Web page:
Hong Kong Preparing to Join Digital Yuan Pilot, Extend ‘Cross-border’ Reach
Mainland China and Hong Kong are set to co-launch the digital yuan’s first cross-border pilot project – as the People’s Bank of China (PBoC)-led project edges ever-closer to roll out.
According to Shanghai Securities News, Howard Lee, the Deputy Chief Executive of the Hong Kong Monetary Authority (HKMA), Hong Kong will become the “first cross-border pilot area for digital yuan outside Mainland China.” However, Lee did not put a timeframe on this.
Lee explained that “technical testing” has entered a “second stage” ahead of the move. He claimed that the “scope and scale” of the HKMA’s tests had “been expanded.” He also said that the number of participating commercial banks had “increased from one to four.”
Toward Digital Yuan Interoperability in Hong Kong
The PBoC wants to connect the pilot to the economic powerhouse of the nine neighboring southeastern cities known as the Greater Bay Area (GBA).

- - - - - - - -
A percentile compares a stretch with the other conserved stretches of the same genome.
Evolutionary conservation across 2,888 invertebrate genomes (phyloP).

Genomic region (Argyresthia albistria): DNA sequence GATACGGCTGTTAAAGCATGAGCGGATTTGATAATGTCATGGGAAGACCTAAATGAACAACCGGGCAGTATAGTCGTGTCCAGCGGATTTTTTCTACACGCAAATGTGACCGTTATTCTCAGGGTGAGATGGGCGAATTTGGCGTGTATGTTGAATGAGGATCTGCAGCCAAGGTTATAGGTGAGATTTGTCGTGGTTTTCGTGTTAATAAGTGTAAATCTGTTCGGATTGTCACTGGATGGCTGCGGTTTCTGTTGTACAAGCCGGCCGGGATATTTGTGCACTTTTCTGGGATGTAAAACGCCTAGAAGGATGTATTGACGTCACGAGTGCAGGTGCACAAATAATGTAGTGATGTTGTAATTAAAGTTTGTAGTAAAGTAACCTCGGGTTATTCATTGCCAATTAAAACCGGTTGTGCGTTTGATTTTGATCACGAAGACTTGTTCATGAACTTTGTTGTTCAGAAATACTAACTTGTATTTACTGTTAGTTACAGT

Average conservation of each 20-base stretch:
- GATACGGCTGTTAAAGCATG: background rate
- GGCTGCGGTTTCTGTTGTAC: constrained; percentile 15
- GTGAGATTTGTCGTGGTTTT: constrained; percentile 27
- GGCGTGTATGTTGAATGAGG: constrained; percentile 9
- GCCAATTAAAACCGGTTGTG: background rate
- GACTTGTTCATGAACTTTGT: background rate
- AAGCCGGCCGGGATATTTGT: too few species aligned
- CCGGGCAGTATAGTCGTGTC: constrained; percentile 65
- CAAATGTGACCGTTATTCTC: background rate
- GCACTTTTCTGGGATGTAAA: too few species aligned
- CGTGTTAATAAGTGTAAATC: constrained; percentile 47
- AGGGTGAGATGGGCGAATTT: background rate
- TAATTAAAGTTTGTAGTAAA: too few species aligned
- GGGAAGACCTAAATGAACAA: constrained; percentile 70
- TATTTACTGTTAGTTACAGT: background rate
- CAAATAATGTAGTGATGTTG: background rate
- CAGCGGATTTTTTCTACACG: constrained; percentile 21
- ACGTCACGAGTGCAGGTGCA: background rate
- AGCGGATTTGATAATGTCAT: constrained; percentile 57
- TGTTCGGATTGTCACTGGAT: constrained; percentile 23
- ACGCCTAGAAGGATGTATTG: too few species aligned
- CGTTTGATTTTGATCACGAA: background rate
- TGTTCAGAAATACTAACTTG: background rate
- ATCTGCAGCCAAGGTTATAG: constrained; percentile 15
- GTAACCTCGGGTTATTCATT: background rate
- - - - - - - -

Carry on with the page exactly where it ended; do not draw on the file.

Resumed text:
This network of some nine cities includes aforementioned Hong Kong. Although the latter has technically been part of China since 1997, it retains special administrative regional status. It also retains its own separate political and economic systems and its own currency.
Lee, who heads the HKMA’s financial infrastructure and fintech operations, stated:
“Hong Kong will continue to fully support the development of the digital CNY, promote the interconnection of the GBA. It will increase the speed and efficiency of cross-border payment services.”
Lee also noted that a “swap link” project was nearing completion. This tool will allow Mainland and Hong Kong bond markets to interconnect – and may possibly have a function in later digital CNY adoption.
Furthermore, the HKMA and the PBoC are working on a joint central bank digital currency (CBDC) project with the Bank for International Settlements. Known as the mBridge pilot, this initiative seeks to experiment with cross-border payments involving the HKMA, the PBoC, as well as the Thai and UAE central banks.
Twenty commercial banks took part in the project, which was completed in late September – with a total of $22 million worth of transactions processed.
Lee claimed that mBridge was “currently the largest CBDC trial in the world.” He noted that the project was the first to “use a variety of CBDCs to conduct real settlements for cross-border transactions.”